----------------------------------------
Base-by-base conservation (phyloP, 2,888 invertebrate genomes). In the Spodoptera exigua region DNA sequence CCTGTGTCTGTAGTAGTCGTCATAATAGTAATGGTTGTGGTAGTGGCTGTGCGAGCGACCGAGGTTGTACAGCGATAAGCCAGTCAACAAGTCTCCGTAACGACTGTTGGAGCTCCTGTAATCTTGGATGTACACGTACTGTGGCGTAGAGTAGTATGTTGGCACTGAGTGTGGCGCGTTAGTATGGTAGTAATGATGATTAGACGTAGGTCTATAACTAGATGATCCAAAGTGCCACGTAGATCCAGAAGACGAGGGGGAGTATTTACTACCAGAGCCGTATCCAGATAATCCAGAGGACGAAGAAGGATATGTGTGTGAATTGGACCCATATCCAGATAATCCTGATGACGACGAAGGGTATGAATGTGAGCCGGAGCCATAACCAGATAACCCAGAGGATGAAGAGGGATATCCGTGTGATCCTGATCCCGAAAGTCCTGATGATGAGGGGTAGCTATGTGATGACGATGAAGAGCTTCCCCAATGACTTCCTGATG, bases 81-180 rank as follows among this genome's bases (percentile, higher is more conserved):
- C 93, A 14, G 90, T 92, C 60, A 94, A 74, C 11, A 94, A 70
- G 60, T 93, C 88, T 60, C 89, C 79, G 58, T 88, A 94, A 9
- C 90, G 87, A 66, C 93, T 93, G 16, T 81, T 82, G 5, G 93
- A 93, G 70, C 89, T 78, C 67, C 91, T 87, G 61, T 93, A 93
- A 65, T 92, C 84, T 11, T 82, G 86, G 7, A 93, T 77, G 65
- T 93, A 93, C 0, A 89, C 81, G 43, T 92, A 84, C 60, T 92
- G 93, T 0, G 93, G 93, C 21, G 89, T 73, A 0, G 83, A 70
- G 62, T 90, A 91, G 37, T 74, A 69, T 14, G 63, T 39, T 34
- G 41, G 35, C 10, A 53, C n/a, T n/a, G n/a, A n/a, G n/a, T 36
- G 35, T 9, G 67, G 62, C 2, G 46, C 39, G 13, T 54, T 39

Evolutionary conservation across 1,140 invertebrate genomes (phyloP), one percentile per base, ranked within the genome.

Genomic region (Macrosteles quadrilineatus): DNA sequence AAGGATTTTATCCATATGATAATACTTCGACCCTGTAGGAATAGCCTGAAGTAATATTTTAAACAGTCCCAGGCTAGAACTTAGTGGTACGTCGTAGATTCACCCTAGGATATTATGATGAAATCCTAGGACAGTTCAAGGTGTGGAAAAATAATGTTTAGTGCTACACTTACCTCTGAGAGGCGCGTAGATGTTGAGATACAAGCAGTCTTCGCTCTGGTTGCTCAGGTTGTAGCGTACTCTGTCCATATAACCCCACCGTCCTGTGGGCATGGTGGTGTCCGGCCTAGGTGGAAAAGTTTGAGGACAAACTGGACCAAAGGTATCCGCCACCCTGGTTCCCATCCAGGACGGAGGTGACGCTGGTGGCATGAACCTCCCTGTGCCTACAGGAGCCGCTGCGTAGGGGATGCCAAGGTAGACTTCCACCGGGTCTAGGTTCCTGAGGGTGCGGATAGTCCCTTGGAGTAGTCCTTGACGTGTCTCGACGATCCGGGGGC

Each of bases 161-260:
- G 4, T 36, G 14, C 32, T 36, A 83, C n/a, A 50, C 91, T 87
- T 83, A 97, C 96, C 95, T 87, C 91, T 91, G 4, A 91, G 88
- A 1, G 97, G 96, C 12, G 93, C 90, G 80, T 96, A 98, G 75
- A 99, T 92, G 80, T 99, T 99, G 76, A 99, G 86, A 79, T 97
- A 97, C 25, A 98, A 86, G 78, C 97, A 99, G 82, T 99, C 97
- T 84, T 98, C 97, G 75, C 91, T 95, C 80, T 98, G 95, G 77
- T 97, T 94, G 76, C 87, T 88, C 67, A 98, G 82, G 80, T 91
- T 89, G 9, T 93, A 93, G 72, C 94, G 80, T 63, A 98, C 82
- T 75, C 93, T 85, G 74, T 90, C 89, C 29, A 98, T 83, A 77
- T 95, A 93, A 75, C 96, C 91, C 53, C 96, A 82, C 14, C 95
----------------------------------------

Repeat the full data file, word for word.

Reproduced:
Base-by-base conservation (phyloP, 2,888 invertebrate genomes). In the Spodoptera exigua region DNA sequence CCTGTGTCTGTAGTAGTCGTCATAATAGTAATGGTTGTGGTAGTGGCTGTGCGAGCGACCGAGGTTGTACAGCGATAAGCCAGTCAACAAGTCTCCGTAACGACTGTTGGAGCTCCTGTAATCTTGGATGTACACGTACTGTGGCGTAGAGTAGTATGTTGGCACTGAGTGTGGCGCGTTAGTATGGTAGTAATGATGATTAGACGTAGGTCTATAACTAGATGATCCAAAGTGCCACGTAGATCCAGAAGACGAGGGGGAGTATTTACTACCAGAGCCGTATCCAGATAATCCAGAGGACGAAGAAGGATATGTGTGTGAATTGGACCCATATCCAGATAATCCTGATGACGACGAAGGGTATGAATGTGAGCCGGAGCCATAACCAGATAACCCAGAGGATGAAGAGGGATATCCGTGTGATCCTGATCCCGAAAGTCCTGATGATGAGGGGTAGCTATGTGATGACGATGAAGAGCTTCCCCAATGACTTCCTGATG, bases 81-180 rank as follows among this genome's bases (percentile, higher is more conserved):
- C 93, A 14, G 90, T 92, C 60, A 94, A 74, C 11, A 94, A 70
- G 60, T 93, C 88, T 60, C 89, C 79, G 58, T 88, A 94, A 9
- C 90, G 87, A 66, C 93, T 93, G 16, T 81, T 82, G 5, G 93
- A 93, G 70, C 89, T 78, C 67, C 91, T 87, G 61, T 93, A 93
- A 65, T 92, C 84, T 11, T 82, G 86, G 7, A 93, T 77, G 65
- T 93, A 93, C 0, A 89, C 81, G 43, T 92, A 84, C 60, T 92
- G 93, T 0, G 93, G 93, C 21, G 89, T 73, A 0, G 83, A 70
- G 62, T 90, A 91, G 37, T 74, A 69, T 14, G 63, T 39, T 34
- G 41, G 35, C 10, A 53, C n/a, T n/a, G n/a, A n/a, G n/a, T 36
- G 35, T 9, G 67, G 62, C 2, G 46, C 39, G 13, T 54, T 39

Evolutionary conservation across 1,140 invertebrate genomes (phyloP), one percentile per base, ranked within the genome.

Genomic region (Macrosteles quadrilineatus): DNA sequence AAGGATTTTATCCATATGATAATACTTCGACCCTGTAGGAATAGCCTGAAGTAATATTTTAAACAGTCCCAGGCTAGAACTTAGTGGTACGTCGTAGATTCACCCTAGGATATTATGATGAAATCCTAGGACAGTTCAAGGTGTGGAAAAATAATGTTTAGTGCTACACTTACCTCTGAGAGGCGCGTAGATGTTGAGATACAAGCAGTCTTCGCTCTGGTTGCTCAGGTTGTAGCGTACTCTGTCCATATAACCCCACCGTCCTGTGGGCATGGTGGTGTCCGGCCTAGGTGGAAAAGTTTGAGGACAAACTGGACCAAAGGTATCCGCCACCCTGGTTCCCATCCAGGACGGAGGTGACGCTGGTGGCATGAACCTCCCTGTGCCTACAGGAGCCGCTGCGTAGGGGATGCCAAGGTAGACTTCCACCGGGTCTAGGTTCCTGAGGGTGCGGATAGTCCCTTGGAGTAGTCCTTGACGTGTCTCGACGATCCGGGGGC

Each of bases 161-260:
- G 4, T 36, G 14, C 32, T 36, A 83, C n/a, A 50, C 91, T 87
- T 83, A 97, C 96, C 95, T 87, C 91, T 91, G 4, A 91, G 88
- A 1, G 97, G 96, C 12, G 93, C 90, G 80, T 96, A 98, G 75
- A 99, T 92, G 80, T 99, T 99, G 76, A 99, G 86, A 79, T 97
- A 97, C 25, A 98, A 86, G 78, C 97, A 99, G 82, T 99, C 97
- T 84, T 98, C 97, G 75, C 91, T 95, C 80, T 98, G 95, G 77
- T 97, T 94, G 76, C 87, T 88, C 67, A 98, G 82, G 80, T 91
- T 89, G 9, T 93, A 93, G 72, C 94, G 80, T 63, A 98, C 82
- T 75, C 93, T 85, G 74, T 90, C 89, C 29, A 98, T 83, A 77
- T 95, A 93, A 75, C 96, C 91, C 53, C 96, A 82, C 14, C 95